Social media is no longer just for keeping in touch with friends, sharing stuff and accumulating lots of followers and friends.
It is not even a way of making money for some. In our blog Is Social Media Marketing Your Key to Some Extra Income? (21 October 2014) we looked at some ways of monetising what goes onto the web via social media.
This form of communication has also long been a source of collective advice and learned wisdom which is available free as people post their experiences and tips.
But it’s possible to save money through social media. Just try these simple steps. You can get helpful vouchers and offers galore, but you can go beyond that.
Who are you following?
If you sign up to follow supermarkets you line, retailers of clothes, shoes, department stores, restaurants, holidays and flights, in many cases you get news of special offers and frequently vouchers for discount.
Look at the experts
One of the most popular money savers in the business is Martin Lewis. His moneysavingexpert website is taken each week by millions who have clocked up enormous collective savings in every area of spending.
For women in particular, Ashleigh is a great and regular source of ideas for savings.
Love your hashtags
The #hashtag is a simple way of searching for bargains by looking for hashtags such as #bargain, #discount, #deal, #voucher, #vouchercode, #BOGOF, #savings, #giveaway and #offers, for example.
A Thrifty Mrs suggests tweeting to ask shops if they have any discounts available or an upcoming sale. If they are keen for you to spend, they’ll come up with something.
After all, if they give you 10% off something, then they still make something from it, which they wouldn’t have done if you hadn’t got in touch!
Team up to buy collectively
You can use social media contacts to pool resources to buy in bulk. Food is an obvious one, cheaper stocks of grains, breads, rice, pasta, vegetables can be negotiated if enough is being bought.
There is a group of horse fans who have formed an informal co-operative to buy food and veterinary care as they are all geographically close.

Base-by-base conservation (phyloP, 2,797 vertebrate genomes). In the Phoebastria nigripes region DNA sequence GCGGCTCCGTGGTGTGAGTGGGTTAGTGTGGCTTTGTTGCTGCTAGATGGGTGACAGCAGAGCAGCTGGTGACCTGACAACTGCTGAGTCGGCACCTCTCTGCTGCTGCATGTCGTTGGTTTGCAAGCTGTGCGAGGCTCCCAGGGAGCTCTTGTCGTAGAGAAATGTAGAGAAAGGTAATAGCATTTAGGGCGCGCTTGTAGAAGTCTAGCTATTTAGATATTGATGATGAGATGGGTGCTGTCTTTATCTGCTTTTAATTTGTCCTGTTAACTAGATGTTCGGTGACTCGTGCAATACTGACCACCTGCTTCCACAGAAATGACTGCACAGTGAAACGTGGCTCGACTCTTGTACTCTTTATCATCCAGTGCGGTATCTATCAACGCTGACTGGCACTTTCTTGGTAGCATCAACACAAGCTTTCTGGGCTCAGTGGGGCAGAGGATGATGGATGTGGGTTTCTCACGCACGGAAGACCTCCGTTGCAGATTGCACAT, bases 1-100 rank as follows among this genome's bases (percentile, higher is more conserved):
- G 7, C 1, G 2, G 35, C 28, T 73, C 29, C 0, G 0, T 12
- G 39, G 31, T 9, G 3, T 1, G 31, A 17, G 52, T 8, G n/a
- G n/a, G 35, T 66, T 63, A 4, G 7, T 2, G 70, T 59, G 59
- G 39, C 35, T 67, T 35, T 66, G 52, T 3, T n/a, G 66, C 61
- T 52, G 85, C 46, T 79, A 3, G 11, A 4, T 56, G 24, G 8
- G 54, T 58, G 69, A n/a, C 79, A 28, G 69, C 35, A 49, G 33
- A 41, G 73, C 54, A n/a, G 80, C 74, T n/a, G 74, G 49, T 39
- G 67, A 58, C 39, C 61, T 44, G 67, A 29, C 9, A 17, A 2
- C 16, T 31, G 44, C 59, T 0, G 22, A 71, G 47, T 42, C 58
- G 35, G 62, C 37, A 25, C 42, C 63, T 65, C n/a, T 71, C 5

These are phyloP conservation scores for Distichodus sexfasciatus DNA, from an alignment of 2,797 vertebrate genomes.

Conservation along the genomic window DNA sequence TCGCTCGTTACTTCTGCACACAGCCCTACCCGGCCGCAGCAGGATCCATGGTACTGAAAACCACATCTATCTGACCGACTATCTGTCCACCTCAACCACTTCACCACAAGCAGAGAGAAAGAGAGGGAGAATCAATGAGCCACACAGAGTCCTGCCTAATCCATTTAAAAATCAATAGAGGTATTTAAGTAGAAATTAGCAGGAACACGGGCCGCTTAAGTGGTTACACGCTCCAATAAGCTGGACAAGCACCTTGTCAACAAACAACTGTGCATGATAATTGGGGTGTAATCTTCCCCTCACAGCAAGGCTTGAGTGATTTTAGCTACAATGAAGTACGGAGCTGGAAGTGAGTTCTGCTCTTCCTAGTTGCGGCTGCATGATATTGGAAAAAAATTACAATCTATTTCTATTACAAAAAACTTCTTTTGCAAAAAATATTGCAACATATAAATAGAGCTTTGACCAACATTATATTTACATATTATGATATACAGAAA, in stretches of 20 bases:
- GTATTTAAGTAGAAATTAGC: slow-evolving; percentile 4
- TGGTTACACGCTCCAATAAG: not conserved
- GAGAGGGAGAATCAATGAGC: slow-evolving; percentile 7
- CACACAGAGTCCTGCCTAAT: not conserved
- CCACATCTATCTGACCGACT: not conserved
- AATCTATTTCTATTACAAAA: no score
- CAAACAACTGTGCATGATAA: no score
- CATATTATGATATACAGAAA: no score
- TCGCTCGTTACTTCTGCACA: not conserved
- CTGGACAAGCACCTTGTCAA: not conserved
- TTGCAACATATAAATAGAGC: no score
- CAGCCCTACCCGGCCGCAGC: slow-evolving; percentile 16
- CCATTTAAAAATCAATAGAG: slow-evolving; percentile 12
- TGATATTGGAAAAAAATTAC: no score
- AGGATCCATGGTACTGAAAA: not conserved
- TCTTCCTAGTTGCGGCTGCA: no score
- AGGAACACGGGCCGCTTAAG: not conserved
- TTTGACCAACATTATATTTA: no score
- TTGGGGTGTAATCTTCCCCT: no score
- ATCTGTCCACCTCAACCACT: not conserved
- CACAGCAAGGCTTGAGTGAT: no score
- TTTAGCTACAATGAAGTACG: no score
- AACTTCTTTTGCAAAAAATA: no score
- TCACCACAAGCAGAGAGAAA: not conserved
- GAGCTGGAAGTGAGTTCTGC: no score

Collective energy buying is negotiated by several councils for local residents and Martin Lewis too.
Increasingly companies are aware of complaints on social media. Many have staff dedicated to finding the complaints and responding to them.
If you have had poor service, sloppy attitudes, wrong or broken items, then vent it on Twitter in 140 characters or less. Keep it simple, do not be abusive or threatening – the more in sorrow than anger approach usually works wonders.
The BBC advises complainers to keep it specific, keep it brief, keep it factual, keep it going with any lack of response the basis if a further complaint and keep it public, do not divert to direct messaging, ‘you might as well email.’
Sometimes repeating your gripe to someone with a lot of followers gives you an influential edge. Sometimes.
People have reported being given refunds, vouchers, further offers and a sense of a job well done. So, worth a try.
Cut out the middleman
The real secret and success of using the web to disrupt normal business, is that the middleman is removed from the (expensive) process. Crowdfunding demonstrates that business can secure finance from net users without involving banks.
If you ask social media for help with babysitting, bicycle repairs, securing a handyperson fro gardening or small repairs, car maintenance, home tutoring ….
Ask your search engine for tips, advice, experience on spending, saving, repairing, borrowing, hiring, selling and you will get pages of links doing just that.
The beauty of the web in general and social media in particular is that other users will rate services, they will comment and recommend (or not), so they reduce your chance of wasting your precious cash.